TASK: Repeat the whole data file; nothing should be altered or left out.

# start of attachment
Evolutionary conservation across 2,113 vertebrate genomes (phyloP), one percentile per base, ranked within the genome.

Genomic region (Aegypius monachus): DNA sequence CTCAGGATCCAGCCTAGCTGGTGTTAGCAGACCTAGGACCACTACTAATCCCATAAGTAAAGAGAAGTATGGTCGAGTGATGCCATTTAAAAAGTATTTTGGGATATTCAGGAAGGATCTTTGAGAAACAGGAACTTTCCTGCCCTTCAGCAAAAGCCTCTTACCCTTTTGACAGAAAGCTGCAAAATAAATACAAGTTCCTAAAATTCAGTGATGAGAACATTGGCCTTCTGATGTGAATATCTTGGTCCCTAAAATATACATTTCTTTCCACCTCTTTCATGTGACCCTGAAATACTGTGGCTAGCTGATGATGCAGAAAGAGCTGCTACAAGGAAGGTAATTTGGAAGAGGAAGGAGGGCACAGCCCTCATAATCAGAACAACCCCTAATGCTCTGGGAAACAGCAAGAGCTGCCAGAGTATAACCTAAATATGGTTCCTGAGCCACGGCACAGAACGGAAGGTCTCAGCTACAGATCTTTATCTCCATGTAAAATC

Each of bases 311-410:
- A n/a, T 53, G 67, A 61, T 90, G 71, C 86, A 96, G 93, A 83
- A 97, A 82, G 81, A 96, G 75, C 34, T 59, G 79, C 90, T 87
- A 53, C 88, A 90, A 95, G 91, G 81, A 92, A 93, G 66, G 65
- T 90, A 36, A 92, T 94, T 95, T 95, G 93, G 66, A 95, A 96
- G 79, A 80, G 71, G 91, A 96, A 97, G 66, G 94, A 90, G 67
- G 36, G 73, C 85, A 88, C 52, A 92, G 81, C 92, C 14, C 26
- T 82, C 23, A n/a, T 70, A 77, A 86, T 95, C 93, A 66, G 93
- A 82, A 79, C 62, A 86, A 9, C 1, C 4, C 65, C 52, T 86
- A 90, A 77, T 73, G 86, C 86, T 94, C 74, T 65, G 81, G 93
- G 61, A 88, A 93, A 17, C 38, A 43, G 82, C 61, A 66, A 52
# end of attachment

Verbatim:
Evolutionary conservation across 2,113 vertebrate genomes (phyloP), one percentile per base, ranked within the genome.

Genomic region (Aegypius monachus): DNA sequence CTCAGGATCCAGCCTAGCTGGTGTTAGCAGACCTAGGACCACTACTAATCCCATAAGTAAAGAGAAGTATGGTCGAGTGATGCCATTTAAAAAGTATTTTGGGATATTCAGGAAGGATCTTTGAGAAACAGGAACTTTCCTGCCCTTCAGCAAAAGCCTCTTACCCTTTTGACAGAAAGCTGCAAAATAAATACAAGTTCCTAAAATTCAGTGATGAGAACATTGGCCTTCTGATGTGAATATCTTGGTCCCTAAAATATACATTTCTTTCCACCTCTTTCATGTGACCCTGAAATACTGTGGCTAGCTGATGATGCAGAAAGAGCTGCTACAAGGAAGGTAATTTGGAAGAGGAAGGAGGGCACAGCCCTCATAATCAGAACAACCCCTAATGCTCTGGGAAACAGCAAGAGCTGCCAGAGTATAACCTAAATATGGTTCCTGAGCCACGGCACAGAACGGAAGGTCTCAGCTACAGATCTTTATCTCCATGTAAAATC

Each of bases 311-410:
- A n/a, T 53, G 67, A 61, T 90, G 71, C 86, A 96, G 93, A 83
- A 97, A 82, G 81, A 96, G 75, C 34, T 59, G 79, C 90, T 87
- A 53, C 88, A 90, A 95, G 91, G 81, A 92, A 93, G 66, G 65
- T 90, A 36, A 92, T 94, T 95, T 95, G 93, G 66, A 95, A 96
- G 79, A 80, G 71, G 91, A 96, A 97, G 66, G 94, A 90, G 67
- G 36, G 73, C 85, A 88, C 52, A 92, G 81, C 92, C 14, C 26
- T 82, C 23, A n/a, T 70, A 77, A 86, T 95, C 93, A 66, G 93
- A 82, A 79, C 62, A 86, A 9, C 1, C 4, C 65, C 52, T 86
- A 90, A 77, T 73, G 86, C 86, T 94, C 74, T 65, G 81, G 93
- G 61, A 88, A 93, A 17, C 38, A 43, G 82, C 61, A 66, A 52